Reflect upon these 3 scenarios:
1. As a working professional photographer you have noticed that someone has used one of your images in their blog. They have not credited you for being the original photographer but they have not said you are not the photographer either. It’s just a personal blog showing interesting photographs from around the world.
As a working professional photographer if someone has used one of my images in their blog they need to make references and attribution. The blog is obviously published and communicated on the net – therefore it is my moral rights to be credited for supplying that image. Irrespective of whether the blog is used for commercial or personal purpose the blogger has moral obligation to state who the image belongs to, the owner of that photograph. If the court accepts that there is an infringement of moral rights they can grant the photographer financial compensation or a list of other remedies.
2. As a wedding photographer you notice that one of your images is being used in the display window of a local shopping centre. After talking to the shop owner, he tells you that a couple came in and got some enlargements done and agreed to let the shop owner display one of the images in the shop window.
In this scenario I have been commissioned for a private/ domestic shoot, the copyright of the images belong to the couple. The couple can reproduce copy and communicate these images to the public eg: through website, facebook, emails etc. However as a photographer I have the right to restrain the use of the images – this is a curly situation. Depending on the contract and agreement set between myself and the client it is difficult to ascertain where the moral rights lie. If I wanted to be attributed for the images, it can be requested however in regards to seeking financial compensation we will need to look into the agreement and contract that was in place.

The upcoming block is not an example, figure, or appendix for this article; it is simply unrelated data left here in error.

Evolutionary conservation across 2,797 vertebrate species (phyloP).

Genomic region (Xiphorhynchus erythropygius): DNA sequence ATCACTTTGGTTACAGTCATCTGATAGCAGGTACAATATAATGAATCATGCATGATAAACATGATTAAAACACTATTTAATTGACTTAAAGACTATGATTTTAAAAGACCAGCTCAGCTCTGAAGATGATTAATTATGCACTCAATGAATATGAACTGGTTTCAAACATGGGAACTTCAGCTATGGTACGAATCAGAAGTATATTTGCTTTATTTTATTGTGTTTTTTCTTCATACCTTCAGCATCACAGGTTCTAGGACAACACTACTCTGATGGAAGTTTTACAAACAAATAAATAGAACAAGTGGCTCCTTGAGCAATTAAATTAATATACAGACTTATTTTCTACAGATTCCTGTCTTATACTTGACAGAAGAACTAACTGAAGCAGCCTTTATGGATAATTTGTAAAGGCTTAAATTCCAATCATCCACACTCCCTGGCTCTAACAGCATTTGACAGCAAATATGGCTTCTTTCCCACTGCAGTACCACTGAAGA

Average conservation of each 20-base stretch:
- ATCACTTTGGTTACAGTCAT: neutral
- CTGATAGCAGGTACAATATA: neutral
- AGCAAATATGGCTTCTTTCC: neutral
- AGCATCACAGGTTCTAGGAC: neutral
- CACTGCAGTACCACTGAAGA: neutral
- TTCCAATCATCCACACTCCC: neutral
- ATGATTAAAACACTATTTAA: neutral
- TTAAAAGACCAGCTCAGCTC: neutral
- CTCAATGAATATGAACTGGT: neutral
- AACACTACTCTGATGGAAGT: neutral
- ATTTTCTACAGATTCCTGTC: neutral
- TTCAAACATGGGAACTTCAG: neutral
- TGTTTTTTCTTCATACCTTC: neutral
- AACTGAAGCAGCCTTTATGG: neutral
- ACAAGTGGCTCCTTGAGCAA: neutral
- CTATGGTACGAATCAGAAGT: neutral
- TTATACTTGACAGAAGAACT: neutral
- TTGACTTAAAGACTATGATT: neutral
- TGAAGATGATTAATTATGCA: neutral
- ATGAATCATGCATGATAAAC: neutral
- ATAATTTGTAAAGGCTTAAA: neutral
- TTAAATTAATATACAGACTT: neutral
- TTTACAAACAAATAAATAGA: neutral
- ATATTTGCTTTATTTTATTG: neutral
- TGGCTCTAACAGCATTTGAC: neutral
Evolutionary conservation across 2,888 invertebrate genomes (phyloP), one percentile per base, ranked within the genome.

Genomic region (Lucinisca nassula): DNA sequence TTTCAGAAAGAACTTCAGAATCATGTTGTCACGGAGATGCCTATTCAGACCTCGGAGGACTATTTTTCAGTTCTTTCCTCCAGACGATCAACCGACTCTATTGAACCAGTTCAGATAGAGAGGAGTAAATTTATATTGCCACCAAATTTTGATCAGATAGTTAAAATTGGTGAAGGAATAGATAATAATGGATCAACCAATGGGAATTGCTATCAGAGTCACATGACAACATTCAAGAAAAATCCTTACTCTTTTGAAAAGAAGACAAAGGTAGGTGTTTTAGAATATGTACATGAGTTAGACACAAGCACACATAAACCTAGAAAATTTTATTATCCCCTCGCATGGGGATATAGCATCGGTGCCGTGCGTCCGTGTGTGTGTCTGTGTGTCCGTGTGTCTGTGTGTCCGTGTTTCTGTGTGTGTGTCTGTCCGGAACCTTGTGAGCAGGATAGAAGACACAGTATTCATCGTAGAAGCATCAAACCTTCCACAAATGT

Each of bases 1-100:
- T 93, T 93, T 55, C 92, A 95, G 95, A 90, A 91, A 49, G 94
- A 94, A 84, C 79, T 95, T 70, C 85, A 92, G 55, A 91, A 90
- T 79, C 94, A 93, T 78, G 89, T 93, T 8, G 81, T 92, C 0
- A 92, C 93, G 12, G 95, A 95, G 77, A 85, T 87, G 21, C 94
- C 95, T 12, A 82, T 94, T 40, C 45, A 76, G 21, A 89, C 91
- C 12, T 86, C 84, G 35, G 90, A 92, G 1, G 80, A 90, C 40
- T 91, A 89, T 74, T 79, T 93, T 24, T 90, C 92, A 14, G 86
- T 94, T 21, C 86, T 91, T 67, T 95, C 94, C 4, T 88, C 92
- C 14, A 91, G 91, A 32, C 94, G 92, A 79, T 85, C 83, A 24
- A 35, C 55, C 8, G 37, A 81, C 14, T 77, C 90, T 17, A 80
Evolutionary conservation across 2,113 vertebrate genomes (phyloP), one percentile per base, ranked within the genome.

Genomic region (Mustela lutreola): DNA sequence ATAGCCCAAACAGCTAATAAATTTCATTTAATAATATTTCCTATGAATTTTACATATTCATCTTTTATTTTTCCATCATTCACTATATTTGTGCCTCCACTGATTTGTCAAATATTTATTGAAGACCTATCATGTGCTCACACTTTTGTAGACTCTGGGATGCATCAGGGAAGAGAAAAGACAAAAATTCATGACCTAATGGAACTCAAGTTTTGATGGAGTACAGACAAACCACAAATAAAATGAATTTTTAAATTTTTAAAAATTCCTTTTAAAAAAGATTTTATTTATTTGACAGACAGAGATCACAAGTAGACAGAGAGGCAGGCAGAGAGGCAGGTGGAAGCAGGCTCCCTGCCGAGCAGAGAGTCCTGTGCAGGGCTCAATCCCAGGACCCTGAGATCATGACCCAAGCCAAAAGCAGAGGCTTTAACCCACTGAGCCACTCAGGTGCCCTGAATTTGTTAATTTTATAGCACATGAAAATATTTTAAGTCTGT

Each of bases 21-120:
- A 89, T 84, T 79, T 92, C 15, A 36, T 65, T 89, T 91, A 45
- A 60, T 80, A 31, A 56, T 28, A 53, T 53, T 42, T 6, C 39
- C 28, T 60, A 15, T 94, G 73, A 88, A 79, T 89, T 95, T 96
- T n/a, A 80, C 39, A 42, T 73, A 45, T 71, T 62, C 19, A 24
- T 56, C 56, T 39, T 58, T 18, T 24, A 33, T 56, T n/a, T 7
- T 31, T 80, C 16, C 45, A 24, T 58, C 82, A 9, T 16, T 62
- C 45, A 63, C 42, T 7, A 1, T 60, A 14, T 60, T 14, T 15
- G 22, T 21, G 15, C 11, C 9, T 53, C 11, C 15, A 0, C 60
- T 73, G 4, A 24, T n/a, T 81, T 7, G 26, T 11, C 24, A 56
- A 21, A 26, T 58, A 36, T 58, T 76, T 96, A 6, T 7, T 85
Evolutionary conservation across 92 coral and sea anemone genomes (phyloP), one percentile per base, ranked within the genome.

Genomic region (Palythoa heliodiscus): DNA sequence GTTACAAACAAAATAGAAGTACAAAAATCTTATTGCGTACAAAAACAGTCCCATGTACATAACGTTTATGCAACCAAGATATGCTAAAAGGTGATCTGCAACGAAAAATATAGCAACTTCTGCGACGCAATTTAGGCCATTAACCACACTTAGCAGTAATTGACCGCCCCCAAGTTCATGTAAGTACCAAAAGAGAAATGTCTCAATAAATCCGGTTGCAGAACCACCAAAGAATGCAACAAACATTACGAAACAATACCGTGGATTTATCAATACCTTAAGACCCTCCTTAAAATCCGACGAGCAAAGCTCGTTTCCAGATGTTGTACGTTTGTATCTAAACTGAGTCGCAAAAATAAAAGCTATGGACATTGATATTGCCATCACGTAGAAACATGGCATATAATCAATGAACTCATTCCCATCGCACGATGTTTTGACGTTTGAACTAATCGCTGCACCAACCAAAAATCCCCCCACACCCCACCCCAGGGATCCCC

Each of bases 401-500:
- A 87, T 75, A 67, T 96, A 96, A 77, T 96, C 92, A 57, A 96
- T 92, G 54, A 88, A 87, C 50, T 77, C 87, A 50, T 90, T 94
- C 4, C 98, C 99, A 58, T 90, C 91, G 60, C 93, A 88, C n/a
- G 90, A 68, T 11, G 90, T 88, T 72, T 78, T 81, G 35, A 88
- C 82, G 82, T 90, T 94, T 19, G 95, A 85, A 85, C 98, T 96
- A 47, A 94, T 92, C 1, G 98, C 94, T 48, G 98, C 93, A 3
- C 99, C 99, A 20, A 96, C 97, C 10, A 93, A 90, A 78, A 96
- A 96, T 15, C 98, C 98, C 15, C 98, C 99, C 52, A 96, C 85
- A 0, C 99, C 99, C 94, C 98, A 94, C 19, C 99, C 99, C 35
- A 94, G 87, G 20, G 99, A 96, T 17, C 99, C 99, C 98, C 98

3. As a working advertising photographer you take an image of a building and a cityscape for a regular client. You agree on usage and price. It is agreed that the image can only be used for 12 months and printed up to A3 for brochure, internal marketing and on their website and not to be used overseas. Six months later you notice that your image is being used on the side of the tram, covering the entire tram. Once you started to investigate the matter you also realized that your image is being used for advertising in international magazine.
In this situation the client has breached the agreement on 2 accounts; the printing size exceeds the A3 agreement and the purpose by advertising overseas. As these images are used for commercial purpose the copyright belongs to me, unless specified otherwise. With the restrictions that have been applied to the images more likely I have not released copyright to the client. Copyright has been infringed; I can take this case further and seek remedies from the court. The court can grant financial compensation; injunction to stop advertising overseas/ removing the image from the tram, order that the defendant make a public apology or whatever it is that has been requested.